Opportunity to explore hidden personalities
Halloween brings out the alter egos in safe environments. A kindly neighbor could dress up as The Headless Horseman. A conservative woman can don an opaque body stocking, a long wig and a stick horse to dress as Lady Godiva. A child can dress up as a pirate or a space alien.
I used Halloween once as an attempt at a form of self-expression. An artist friend, in celebration of an exhibit of pertaining to Ellis Island before the renovations, held a Halloween “immigrant party.” The invitation asked us to dress in costumes indicative of our ancestral nations.
My husband and I had moved from from Kentucky to Connecticut only a few years before. I still felt rocked by culture shock. I felt like an immigrant myself.
He traveled a lot for business, which added to my feeling of alienation. And, to put icing on the cake, he was scheduled to be on the road at the time of the party.
So, instead of wearing the long skirt, shawl and boots of my Irish ancestors, I opted for a version of jockey’s silks.
I assembled my own costume. A friend loaned me a green-and-yellow souvenir silky jockey cap, so I based my racing silks on that. I found a satiny long-sleeved collared blouse on a clearance rack. I rented breeches from a costume house because I wasn’t riding then. Likewise, for the tall boots, I used fashion boots with a higher heel than one would use for riding. (A lot like these.)
Upon arrival at the party, my hosts approached me with a tag like the ID tags worn by immigrants at Ellis Island. They asked, “Country of origin?” And I said, “Kentucky.”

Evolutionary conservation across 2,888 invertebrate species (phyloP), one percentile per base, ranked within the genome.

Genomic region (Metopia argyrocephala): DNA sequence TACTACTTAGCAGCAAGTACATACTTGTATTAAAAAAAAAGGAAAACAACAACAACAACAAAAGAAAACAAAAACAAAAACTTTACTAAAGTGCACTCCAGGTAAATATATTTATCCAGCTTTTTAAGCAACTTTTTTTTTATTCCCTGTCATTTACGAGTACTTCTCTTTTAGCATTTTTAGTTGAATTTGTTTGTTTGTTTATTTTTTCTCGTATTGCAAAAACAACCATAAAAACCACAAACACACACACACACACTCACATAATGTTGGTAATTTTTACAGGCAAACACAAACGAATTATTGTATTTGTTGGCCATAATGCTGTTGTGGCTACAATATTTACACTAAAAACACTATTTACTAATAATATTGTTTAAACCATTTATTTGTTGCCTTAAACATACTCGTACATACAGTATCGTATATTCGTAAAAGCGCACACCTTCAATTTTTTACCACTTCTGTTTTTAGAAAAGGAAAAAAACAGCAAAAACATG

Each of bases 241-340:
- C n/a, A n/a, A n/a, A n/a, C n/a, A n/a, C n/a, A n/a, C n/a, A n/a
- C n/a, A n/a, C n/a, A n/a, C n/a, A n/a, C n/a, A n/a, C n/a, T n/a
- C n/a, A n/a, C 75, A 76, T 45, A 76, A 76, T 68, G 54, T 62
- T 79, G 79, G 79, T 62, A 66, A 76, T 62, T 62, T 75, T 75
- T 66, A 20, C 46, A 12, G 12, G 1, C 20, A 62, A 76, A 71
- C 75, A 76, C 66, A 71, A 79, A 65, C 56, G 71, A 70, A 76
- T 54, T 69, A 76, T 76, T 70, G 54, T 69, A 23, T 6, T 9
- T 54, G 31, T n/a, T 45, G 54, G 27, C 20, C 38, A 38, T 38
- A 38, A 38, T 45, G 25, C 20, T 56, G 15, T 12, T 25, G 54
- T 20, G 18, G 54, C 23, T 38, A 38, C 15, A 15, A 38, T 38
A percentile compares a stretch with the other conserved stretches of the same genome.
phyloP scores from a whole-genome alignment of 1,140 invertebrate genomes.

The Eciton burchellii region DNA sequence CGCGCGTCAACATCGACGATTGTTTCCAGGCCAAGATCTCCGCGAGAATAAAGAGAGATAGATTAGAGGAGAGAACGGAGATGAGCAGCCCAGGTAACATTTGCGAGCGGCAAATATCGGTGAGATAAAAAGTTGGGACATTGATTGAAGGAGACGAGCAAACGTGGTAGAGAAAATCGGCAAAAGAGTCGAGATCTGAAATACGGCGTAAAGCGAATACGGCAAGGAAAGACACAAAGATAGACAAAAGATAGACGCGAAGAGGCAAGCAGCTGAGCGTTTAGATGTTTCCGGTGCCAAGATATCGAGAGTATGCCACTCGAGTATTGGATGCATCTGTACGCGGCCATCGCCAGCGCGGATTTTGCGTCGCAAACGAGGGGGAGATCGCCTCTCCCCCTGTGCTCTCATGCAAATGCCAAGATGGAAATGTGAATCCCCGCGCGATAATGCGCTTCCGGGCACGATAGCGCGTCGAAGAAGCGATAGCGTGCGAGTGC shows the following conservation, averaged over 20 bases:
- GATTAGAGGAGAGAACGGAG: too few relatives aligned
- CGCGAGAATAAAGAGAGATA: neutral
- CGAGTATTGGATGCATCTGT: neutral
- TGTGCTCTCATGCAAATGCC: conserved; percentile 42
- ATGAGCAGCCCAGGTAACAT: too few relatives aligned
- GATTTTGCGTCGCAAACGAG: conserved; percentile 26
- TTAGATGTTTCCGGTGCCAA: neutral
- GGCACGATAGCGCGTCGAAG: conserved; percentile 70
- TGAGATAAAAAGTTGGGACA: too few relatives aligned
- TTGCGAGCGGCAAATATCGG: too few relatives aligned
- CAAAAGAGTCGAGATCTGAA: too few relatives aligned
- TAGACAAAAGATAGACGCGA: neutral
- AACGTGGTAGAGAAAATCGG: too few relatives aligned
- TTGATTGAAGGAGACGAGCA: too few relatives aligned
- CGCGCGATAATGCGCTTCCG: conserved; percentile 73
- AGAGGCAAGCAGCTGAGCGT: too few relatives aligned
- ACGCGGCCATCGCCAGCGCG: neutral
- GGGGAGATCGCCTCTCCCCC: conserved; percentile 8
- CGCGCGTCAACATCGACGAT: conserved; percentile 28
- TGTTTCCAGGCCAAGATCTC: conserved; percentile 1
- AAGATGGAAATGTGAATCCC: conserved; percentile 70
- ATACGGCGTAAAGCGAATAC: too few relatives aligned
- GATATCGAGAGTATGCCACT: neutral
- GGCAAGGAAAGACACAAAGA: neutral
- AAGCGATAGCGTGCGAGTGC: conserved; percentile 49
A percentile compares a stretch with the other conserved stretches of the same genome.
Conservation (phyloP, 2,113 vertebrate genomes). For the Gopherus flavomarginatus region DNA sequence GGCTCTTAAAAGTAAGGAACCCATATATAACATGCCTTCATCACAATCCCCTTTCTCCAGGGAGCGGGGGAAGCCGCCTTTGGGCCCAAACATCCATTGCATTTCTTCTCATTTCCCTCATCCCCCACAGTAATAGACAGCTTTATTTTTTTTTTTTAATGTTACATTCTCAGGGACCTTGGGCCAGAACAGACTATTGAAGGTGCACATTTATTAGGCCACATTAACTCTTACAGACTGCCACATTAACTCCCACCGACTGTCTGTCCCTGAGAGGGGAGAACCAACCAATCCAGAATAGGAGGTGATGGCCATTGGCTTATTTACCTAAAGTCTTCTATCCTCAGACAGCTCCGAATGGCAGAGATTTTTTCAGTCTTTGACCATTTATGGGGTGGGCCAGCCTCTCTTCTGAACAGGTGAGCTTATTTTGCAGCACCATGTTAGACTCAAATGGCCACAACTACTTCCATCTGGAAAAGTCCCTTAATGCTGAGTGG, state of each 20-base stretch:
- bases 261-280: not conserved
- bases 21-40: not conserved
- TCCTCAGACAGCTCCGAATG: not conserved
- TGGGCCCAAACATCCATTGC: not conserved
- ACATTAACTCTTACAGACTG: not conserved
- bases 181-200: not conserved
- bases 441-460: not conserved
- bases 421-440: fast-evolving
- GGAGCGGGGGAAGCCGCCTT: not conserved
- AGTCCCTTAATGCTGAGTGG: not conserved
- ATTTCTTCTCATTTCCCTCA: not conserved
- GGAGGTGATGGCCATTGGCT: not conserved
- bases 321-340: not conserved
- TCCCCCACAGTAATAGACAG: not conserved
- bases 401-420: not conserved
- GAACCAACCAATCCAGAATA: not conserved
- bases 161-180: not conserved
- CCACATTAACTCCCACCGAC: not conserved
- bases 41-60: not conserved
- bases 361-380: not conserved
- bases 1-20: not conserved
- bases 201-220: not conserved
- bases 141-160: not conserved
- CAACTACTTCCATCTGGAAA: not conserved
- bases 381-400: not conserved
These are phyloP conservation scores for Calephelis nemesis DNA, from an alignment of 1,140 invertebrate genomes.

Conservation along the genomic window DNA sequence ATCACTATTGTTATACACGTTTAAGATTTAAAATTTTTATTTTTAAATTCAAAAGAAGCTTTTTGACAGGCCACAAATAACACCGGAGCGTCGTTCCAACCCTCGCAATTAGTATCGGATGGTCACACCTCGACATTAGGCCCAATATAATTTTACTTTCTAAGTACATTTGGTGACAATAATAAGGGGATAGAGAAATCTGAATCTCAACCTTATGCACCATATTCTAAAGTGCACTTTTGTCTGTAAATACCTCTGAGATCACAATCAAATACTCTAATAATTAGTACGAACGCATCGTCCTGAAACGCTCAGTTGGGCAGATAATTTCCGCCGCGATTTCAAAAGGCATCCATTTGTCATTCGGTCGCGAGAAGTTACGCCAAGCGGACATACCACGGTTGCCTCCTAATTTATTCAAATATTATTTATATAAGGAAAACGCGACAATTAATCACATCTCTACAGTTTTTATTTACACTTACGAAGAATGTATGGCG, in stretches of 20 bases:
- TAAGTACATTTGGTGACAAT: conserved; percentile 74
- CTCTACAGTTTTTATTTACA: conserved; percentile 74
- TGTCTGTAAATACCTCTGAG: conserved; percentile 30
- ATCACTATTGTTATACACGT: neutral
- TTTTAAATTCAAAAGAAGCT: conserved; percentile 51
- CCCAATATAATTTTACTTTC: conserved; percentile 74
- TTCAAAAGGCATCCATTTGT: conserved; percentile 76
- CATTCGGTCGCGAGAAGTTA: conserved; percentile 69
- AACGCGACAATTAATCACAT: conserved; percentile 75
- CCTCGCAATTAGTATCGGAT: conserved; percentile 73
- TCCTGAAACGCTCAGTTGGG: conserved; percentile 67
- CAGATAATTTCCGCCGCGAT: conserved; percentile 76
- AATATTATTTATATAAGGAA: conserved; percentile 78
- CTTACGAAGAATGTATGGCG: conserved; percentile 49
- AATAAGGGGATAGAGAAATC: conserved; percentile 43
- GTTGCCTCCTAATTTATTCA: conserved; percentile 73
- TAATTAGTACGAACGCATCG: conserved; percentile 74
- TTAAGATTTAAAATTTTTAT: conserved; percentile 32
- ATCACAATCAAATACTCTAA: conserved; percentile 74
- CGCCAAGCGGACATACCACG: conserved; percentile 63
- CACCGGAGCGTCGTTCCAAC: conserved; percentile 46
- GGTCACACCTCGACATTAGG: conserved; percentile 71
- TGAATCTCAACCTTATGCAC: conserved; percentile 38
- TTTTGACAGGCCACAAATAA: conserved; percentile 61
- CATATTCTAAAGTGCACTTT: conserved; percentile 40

Not good enough. They pressed me for a nationality, but I was too polite to argue, even though I tried to hold my ground. They didn’t understand that I felt like an immigrant, an outsider, myself.
After a bit of back-and-forth, in which I mumbled that my mother’s ancestors were Irish, the party hosts scribbled “IRELAND” on my tag in bold black felt-tip pen. And pointed me toward the bar.
At that point, I was ready for a drink.
In hindsight, I see that I had been homogenized like the immigrants processed through Ellis Island. The message was clear — you are now one of us. Act like it. Here’s your new name.
Go forth and fit in.
And, when I think about it, we all feel like immigrants in our own lives sometime. We’ll remain at a job that doesn’t suit us for the health care benefits. We’ll swallow our feelings for peace among the family.
Halloween is one day that people can rebel and craft an an exterior projecting an unexpressed aspect of his or her interior.
So, which mask is real? The one worn every day? Or the one worn on Halloween?